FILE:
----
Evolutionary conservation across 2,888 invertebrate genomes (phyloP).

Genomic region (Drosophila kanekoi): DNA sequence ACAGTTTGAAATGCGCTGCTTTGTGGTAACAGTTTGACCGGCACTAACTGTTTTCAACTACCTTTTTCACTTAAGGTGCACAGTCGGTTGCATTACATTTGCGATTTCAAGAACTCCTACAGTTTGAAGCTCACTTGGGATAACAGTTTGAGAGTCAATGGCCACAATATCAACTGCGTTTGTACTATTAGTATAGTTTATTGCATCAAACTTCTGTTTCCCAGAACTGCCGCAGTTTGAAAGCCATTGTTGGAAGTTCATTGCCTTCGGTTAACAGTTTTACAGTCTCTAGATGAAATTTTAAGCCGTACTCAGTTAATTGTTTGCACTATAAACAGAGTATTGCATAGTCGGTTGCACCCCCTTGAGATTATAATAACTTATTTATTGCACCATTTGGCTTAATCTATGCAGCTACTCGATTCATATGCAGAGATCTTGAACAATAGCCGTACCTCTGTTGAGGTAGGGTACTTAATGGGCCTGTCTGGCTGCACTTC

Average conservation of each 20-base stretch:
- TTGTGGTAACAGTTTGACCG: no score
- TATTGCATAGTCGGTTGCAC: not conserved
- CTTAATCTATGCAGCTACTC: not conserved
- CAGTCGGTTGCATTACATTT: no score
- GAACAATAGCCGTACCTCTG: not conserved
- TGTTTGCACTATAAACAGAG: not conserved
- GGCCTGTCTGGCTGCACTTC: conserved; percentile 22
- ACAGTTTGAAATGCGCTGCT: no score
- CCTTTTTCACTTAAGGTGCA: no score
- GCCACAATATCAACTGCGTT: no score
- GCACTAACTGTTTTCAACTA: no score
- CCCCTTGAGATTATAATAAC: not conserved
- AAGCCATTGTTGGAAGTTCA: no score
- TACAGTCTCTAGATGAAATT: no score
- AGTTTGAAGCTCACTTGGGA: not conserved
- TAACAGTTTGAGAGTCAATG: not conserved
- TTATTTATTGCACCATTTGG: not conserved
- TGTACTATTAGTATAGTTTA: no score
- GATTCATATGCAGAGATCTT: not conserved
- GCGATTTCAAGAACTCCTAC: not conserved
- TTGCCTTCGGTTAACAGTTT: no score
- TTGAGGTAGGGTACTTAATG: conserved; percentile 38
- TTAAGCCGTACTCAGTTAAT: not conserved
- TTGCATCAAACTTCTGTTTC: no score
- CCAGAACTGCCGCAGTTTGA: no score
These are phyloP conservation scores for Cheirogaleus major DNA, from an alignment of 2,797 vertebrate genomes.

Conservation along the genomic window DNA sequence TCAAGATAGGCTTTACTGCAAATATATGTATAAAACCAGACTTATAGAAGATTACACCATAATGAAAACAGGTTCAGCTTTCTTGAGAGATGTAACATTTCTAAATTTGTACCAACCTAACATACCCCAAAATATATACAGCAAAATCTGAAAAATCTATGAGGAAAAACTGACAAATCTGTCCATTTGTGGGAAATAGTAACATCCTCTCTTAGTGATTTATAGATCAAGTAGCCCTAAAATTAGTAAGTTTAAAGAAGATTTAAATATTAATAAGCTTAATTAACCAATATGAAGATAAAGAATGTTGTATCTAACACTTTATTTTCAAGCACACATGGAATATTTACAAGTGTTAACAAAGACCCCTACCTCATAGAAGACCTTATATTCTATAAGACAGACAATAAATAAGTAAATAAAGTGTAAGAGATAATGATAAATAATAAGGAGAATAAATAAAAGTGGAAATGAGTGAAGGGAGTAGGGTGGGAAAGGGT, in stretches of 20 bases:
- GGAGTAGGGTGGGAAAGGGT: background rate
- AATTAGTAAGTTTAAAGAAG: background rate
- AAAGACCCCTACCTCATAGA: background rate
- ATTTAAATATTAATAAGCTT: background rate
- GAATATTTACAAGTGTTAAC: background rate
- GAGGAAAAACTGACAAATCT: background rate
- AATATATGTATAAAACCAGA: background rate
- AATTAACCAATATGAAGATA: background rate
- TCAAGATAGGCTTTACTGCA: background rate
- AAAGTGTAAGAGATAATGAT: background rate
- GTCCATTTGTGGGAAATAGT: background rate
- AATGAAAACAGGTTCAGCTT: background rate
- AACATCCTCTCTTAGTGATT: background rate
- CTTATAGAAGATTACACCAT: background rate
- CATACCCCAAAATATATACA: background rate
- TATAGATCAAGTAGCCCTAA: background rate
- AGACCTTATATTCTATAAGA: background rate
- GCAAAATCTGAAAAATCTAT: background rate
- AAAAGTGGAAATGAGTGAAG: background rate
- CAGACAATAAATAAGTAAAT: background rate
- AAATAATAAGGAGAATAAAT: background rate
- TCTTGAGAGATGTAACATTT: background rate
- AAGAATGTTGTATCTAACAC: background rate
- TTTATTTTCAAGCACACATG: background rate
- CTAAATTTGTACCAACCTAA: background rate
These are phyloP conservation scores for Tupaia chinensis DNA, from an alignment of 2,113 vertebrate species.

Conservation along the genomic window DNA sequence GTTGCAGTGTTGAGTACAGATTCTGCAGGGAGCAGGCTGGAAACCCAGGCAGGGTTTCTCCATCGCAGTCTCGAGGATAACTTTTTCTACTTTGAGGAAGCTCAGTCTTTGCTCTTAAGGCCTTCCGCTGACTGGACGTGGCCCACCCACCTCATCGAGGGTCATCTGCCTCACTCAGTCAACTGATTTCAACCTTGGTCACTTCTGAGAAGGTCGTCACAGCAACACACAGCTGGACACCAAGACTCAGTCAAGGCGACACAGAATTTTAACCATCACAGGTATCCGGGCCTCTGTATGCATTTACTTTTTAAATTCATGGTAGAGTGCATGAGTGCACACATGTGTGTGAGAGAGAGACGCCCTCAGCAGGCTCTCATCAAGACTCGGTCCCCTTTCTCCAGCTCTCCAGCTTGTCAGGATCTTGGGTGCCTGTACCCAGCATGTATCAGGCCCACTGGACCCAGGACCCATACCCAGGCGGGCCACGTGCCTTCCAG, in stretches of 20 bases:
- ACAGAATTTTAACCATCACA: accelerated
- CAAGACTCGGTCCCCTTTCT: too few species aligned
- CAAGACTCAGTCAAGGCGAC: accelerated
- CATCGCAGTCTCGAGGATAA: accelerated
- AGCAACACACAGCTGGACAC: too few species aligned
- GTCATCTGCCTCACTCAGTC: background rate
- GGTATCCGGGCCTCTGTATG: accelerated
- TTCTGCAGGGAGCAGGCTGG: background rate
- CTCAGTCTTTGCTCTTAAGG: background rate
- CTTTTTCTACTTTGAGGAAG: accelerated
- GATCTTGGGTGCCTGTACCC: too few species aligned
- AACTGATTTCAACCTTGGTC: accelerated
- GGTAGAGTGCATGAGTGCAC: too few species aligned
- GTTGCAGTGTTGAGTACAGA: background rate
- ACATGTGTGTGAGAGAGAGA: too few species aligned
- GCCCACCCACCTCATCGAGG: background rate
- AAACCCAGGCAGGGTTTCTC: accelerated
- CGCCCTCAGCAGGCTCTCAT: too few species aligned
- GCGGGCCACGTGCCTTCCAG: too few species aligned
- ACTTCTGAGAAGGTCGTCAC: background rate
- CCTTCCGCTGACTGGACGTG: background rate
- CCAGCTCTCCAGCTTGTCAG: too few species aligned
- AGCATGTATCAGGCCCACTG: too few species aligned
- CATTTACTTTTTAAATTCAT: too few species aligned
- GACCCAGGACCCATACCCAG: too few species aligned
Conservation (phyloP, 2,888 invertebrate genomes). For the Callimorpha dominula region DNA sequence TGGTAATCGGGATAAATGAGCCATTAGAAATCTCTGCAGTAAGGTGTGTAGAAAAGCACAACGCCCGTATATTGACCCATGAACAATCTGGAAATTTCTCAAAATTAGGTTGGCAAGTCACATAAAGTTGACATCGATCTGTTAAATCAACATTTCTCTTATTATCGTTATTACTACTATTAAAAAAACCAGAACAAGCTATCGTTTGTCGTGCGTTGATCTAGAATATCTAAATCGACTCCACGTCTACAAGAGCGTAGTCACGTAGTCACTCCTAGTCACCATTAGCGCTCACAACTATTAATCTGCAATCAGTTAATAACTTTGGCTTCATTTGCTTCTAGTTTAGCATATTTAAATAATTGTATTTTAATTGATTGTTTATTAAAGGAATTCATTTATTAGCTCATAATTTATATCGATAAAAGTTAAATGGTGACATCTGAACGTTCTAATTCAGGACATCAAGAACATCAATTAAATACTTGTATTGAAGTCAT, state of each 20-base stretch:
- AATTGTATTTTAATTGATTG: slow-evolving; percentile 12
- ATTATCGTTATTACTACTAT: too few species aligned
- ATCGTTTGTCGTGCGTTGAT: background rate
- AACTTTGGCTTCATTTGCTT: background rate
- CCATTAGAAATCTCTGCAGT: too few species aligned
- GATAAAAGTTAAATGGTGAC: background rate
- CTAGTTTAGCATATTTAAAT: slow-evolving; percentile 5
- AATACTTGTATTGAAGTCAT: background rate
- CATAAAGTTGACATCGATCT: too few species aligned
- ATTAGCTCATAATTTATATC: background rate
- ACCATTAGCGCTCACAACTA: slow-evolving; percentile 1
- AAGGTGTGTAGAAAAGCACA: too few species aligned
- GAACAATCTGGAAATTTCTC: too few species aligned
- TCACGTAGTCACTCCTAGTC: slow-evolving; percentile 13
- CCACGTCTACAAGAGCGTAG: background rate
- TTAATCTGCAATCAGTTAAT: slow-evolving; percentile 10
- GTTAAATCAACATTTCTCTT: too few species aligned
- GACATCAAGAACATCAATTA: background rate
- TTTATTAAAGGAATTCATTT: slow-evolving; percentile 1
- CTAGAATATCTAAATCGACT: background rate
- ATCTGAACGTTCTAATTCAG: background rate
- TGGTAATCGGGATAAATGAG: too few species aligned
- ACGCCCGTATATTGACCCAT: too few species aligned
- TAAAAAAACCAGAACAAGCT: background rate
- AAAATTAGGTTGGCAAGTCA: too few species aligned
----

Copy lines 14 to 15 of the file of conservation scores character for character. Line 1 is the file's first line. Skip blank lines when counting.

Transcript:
- GCACTAACTGTTTTCAACTA: no score
- CCCCTTGAGATTATAATAAC: not conserved